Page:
4 Dogs Attack Man As He Works On His Truck

Woman Says She's Keeping Pit Bulls In Aurora Because Of Denver's Ban

The City of Aurora may have new support behind their ban on pit bulls after two recent attacks.

The two attacks occurred in the 1600 block of Alton Street on Sunday and Monday.

The man bitten on Monday suffered bite marks on his leg, while the Aurora man attacked on Sunday was more seriously injured.

Jose Simental was working outside on his truck when the four dogs pounced on him Sunday afternoon. He was released from the hospital the next day, but it's apparent that he's still in pain. He showed the teeth marks and described the wounds where the pit bulls ripped chunks of skin from his arm and leg.

"They bit me everywhere, see? All the dogs were trying to get me, jumping me, they got me and were biting me," said Simental.

Simental was walking away from a house where he had been working outside when the attack occurred. He said had his friend not fought the dogs with a crow bar, he may not be alive.

"People need to do something about it, take those dogs away from here because I don't want this happen to other people," Simental said.

The owner of the four dogs involved in the attack didn't want to talk, but said she is keeping the dogs for her kids, who can't house the pit bulls because of Denver's ban.

However, Simental's injuries may fuel the City of Aurora's desire to ban future pit bulls.

Carlos Marquez, who owns a pit bull, said Aurora's possible ban isn't right and would only punish the breed because of a bad few.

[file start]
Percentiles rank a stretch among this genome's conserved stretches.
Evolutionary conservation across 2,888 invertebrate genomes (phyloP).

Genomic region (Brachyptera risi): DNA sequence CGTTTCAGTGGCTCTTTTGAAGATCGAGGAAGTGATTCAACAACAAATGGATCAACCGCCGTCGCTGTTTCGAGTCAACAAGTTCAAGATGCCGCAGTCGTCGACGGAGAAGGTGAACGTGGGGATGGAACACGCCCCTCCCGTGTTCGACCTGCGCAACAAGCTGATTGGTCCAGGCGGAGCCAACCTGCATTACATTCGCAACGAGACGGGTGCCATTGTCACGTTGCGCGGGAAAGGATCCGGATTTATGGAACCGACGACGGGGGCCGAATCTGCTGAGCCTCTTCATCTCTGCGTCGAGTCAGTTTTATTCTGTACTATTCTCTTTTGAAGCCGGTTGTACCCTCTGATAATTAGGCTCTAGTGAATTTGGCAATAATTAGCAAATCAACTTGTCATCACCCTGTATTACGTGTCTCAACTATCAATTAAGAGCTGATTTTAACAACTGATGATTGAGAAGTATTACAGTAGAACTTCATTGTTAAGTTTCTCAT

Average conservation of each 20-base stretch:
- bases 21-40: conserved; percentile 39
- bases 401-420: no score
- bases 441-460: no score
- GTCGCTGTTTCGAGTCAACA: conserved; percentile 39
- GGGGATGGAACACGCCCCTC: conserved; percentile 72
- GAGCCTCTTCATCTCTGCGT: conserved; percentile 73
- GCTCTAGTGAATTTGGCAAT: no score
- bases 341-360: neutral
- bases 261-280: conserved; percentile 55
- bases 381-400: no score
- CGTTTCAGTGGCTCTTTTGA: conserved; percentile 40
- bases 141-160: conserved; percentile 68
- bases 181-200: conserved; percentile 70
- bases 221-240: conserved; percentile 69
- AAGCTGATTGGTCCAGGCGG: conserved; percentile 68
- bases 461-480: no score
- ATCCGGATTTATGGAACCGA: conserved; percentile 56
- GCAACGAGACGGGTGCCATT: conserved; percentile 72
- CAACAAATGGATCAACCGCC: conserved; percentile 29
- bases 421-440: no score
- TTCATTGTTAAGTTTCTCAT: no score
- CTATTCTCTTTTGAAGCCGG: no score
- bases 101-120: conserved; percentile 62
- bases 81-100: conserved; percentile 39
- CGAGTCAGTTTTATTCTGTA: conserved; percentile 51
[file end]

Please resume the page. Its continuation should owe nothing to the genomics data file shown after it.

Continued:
"To a lot of people, that is family," said Marquez. "I think lot of people see them wrong. They don't know what is in them, how they are."

For Simental, his concern now is not fighting for the ban, but fighting to get better and figure out how to support his family while he is temporarily disabled.

"I have no idea what I am going to do, I have no idea," he said.

Aurora animal control has cited the owner of the pit bulls, Antoinette Rivers, with 20 misdemeanor offenses. She faces a $15 to $1,000 fine for each count.

The man bitten on Monday, landlord Bradley Meeks, was attacked after he stopped by Rivers' home to collect rent.

All four of the pit bulls responsible for the attacks are being held at the Aurora Animal Shelter, where they will be kept until a hearing on Sept. 21. That hearing will determine whether they'll be returned to their owner or put to sleep.

On Friday, a city committee will discuss Aurora's possible pit bull ban and determine if it should move forward to the city council. Denver already has an ordinance prohibiting the ownership of pit bulls within city limits.

Additional Resources:

  • Discuss: Pit Bulls Getting A Bad Rap?
  • Survey:
  • Facts: How Dangerous?
  • Resource: American Canine Foundation
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